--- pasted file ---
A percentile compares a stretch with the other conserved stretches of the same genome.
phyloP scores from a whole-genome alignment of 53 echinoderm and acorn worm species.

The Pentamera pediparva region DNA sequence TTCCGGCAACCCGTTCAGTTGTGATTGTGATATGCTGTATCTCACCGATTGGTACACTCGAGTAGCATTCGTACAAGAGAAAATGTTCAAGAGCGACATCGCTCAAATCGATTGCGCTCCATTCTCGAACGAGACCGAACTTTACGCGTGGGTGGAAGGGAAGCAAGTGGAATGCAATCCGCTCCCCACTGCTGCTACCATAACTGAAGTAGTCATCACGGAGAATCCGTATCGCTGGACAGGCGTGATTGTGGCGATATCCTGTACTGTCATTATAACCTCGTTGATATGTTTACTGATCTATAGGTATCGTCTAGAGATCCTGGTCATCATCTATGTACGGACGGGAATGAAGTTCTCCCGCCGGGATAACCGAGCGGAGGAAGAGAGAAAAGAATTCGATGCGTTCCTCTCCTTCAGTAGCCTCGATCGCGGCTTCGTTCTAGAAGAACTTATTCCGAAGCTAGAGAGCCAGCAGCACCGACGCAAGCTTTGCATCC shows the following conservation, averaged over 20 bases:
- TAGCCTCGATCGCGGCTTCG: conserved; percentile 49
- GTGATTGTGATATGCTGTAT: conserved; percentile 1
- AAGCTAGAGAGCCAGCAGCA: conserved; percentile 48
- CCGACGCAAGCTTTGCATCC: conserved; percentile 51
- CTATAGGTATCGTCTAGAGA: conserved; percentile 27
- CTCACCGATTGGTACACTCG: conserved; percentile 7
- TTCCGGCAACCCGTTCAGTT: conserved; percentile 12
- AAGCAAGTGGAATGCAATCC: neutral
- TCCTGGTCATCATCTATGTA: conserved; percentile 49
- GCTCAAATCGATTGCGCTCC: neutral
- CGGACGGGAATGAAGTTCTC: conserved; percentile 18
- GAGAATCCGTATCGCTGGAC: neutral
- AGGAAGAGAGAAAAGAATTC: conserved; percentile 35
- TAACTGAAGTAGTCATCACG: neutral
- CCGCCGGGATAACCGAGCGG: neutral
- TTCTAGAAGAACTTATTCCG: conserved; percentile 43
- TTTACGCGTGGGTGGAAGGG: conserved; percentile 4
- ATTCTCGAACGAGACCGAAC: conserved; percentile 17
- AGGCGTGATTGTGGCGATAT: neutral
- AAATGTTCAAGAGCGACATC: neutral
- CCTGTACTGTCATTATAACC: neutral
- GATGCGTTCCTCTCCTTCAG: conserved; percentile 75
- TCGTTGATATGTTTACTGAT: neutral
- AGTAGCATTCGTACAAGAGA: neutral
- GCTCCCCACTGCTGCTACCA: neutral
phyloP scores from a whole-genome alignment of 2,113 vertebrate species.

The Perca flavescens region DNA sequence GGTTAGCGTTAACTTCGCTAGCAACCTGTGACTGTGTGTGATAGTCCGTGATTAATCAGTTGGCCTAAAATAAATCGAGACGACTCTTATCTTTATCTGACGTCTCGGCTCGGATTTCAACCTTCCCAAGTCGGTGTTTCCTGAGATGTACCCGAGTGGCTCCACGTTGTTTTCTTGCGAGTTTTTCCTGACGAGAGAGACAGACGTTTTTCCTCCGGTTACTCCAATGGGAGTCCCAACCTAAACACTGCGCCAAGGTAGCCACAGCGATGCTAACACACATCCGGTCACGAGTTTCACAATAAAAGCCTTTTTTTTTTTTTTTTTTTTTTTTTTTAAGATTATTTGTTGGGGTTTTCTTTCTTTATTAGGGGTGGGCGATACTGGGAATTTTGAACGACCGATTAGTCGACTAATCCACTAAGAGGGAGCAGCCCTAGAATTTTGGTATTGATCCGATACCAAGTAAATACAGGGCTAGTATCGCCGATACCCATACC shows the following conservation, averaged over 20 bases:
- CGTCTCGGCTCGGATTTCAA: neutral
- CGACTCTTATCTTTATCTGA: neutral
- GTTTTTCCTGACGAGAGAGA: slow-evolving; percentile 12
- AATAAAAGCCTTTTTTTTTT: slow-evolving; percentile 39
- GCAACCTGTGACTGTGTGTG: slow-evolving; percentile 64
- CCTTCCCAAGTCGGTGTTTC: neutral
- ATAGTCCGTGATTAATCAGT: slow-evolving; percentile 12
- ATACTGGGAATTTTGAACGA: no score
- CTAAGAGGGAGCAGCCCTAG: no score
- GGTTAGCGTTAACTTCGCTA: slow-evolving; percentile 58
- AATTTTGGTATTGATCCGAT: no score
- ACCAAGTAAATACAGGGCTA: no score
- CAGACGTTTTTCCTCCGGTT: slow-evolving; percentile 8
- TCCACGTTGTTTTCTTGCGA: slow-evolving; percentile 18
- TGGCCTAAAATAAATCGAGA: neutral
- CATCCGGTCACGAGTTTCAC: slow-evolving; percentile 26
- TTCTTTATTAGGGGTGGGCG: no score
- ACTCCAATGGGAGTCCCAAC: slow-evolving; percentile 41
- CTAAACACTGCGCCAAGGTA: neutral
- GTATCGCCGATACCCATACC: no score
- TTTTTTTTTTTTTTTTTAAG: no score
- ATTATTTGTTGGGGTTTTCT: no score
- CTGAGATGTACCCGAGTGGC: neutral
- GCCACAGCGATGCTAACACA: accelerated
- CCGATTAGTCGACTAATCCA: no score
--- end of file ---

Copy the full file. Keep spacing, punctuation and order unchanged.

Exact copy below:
A percentile compares a stretch with the other conserved stretches of the same genome.
phyloP scores from a whole-genome alignment of 53 echinoderm and acorn worm species.

The Pentamera pediparva region DNA sequence TTCCGGCAACCCGTTCAGTTGTGATTGTGATATGCTGTATCTCACCGATTGGTACACTCGAGTAGCATTCGTACAAGAGAAAATGTTCAAGAGCGACATCGCTCAAATCGATTGCGCTCCATTCTCGAACGAGACCGAACTTTACGCGTGGGTGGAAGGGAAGCAAGTGGAATGCAATCCGCTCCCCACTGCTGCTACCATAACTGAAGTAGTCATCACGGAGAATCCGTATCGCTGGACAGGCGTGATTGTGGCGATATCCTGTACTGTCATTATAACCTCGTTGATATGTTTACTGATCTATAGGTATCGTCTAGAGATCCTGGTCATCATCTATGTACGGACGGGAATGAAGTTCTCCCGCCGGGATAACCGAGCGGAGGAAGAGAGAAAAGAATTCGATGCGTTCCTCTCCTTCAGTAGCCTCGATCGCGGCTTCGTTCTAGAAGAACTTATTCCGAAGCTAGAGAGCCAGCAGCACCGACGCAAGCTTTGCATCC shows the following conservation, averaged over 20 bases:
- TAGCCTCGATCGCGGCTTCG: conserved; percentile 49
- GTGATTGTGATATGCTGTAT: conserved; percentile 1
- AAGCTAGAGAGCCAGCAGCA: conserved; percentile 48
- CCGACGCAAGCTTTGCATCC: conserved; percentile 51
- CTATAGGTATCGTCTAGAGA: conserved; percentile 27
- CTCACCGATTGGTACACTCG: conserved; percentile 7
- TTCCGGCAACCCGTTCAGTT: conserved; percentile 12
- AAGCAAGTGGAATGCAATCC: neutral
- TCCTGGTCATCATCTATGTA: conserved; percentile 49
- GCTCAAATCGATTGCGCTCC: neutral
- CGGACGGGAATGAAGTTCTC: conserved; percentile 18
- GAGAATCCGTATCGCTGGAC: neutral
- AGGAAGAGAGAAAAGAATTC: conserved; percentile 35
- TAACTGAAGTAGTCATCACG: neutral
- CCGCCGGGATAACCGAGCGG: neutral
- TTCTAGAAGAACTTATTCCG: conserved; percentile 43
- TTTACGCGTGGGTGGAAGGG: conserved; percentile 4
- ATTCTCGAACGAGACCGAAC: conserved; percentile 17
- AGGCGTGATTGTGGCGATAT: neutral
- AAATGTTCAAGAGCGACATC: neutral
- CCTGTACTGTCATTATAACC: neutral
- GATGCGTTCCTCTCCTTCAG: conserved; percentile 75
- TCGTTGATATGTTTACTGAT: neutral
- AGTAGCATTCGTACAAGAGA: neutral
- GCTCCCCACTGCTGCTACCA: neutral
phyloP scores from a whole-genome alignment of 2,113 vertebrate species.

The Perca flavescens region DNA sequence GGTTAGCGTTAACTTCGCTAGCAACCTGTGACTGTGTGTGATAGTCCGTGATTAATCAGTTGGCCTAAAATAAATCGAGACGACTCTTATCTTTATCTGACGTCTCGGCTCGGATTTCAACCTTCCCAAGTCGGTGTTTCCTGAGATGTACCCGAGTGGCTCCACGTTGTTTTCTTGCGAGTTTTTCCTGACGAGAGAGACAGACGTTTTTCCTCCGGTTACTCCAATGGGAGTCCCAACCTAAACACTGCGCCAAGGTAGCCACAGCGATGCTAACACACATCCGGTCACGAGTTTCACAATAAAAGCCTTTTTTTTTTTTTTTTTTTTTTTTTTTAAGATTATTTGTTGGGGTTTTCTTTCTTTATTAGGGGTGGGCGATACTGGGAATTTTGAACGACCGATTAGTCGACTAATCCACTAAGAGGGAGCAGCCCTAGAATTTTGGTATTGATCCGATACCAAGTAAATACAGGGCTAGTATCGCCGATACCCATACC shows the following conservation, averaged over 20 bases:
- CGTCTCGGCTCGGATTTCAA: neutral
- CGACTCTTATCTTTATCTGA: neutral
- GTTTTTCCTGACGAGAGAGA: slow-evolving; percentile 12
- AATAAAAGCCTTTTTTTTTT: slow-evolving; percentile 39
- GCAACCTGTGACTGTGTGTG: slow-evolving; percentile 64
- CCTTCCCAAGTCGGTGTTTC: neutral
- ATAGTCCGTGATTAATCAGT: slow-evolving; percentile 12
- ATACTGGGAATTTTGAACGA: no score
- CTAAGAGGGAGCAGCCCTAG: no score
- GGTTAGCGTTAACTTCGCTA: slow-evolving; percentile 58
- AATTTTGGTATTGATCCGAT: no score
- ACCAAGTAAATACAGGGCTA: no score
- CAGACGTTTTTCCTCCGGTT: slow-evolving; percentile 8
- TCCACGTTGTTTTCTTGCGA: slow-evolving; percentile 18
- TGGCCTAAAATAAATCGAGA: neutral
- CATCCGGTCACGAGTTTCAC: slow-evolving; percentile 26
- TTCTTTATTAGGGGTGGGCG: no score
- ACTCCAATGGGAGTCCCAAC: slow-evolving; percentile 41
- CTAAACACTGCGCCAAGGTA: neutral
- GTATCGCCGATACCCATACC: no score
- TTTTTTTTTTTTTTTTTAAG: no score
- ATTATTTGTTGGGGTTTTCT: no score
- CTGAGATGTACCCGAGTGGC: neutral
- GCCACAGCGATGCTAACACA: accelerated
- CCGATTAGTCGACTAATCCA: no score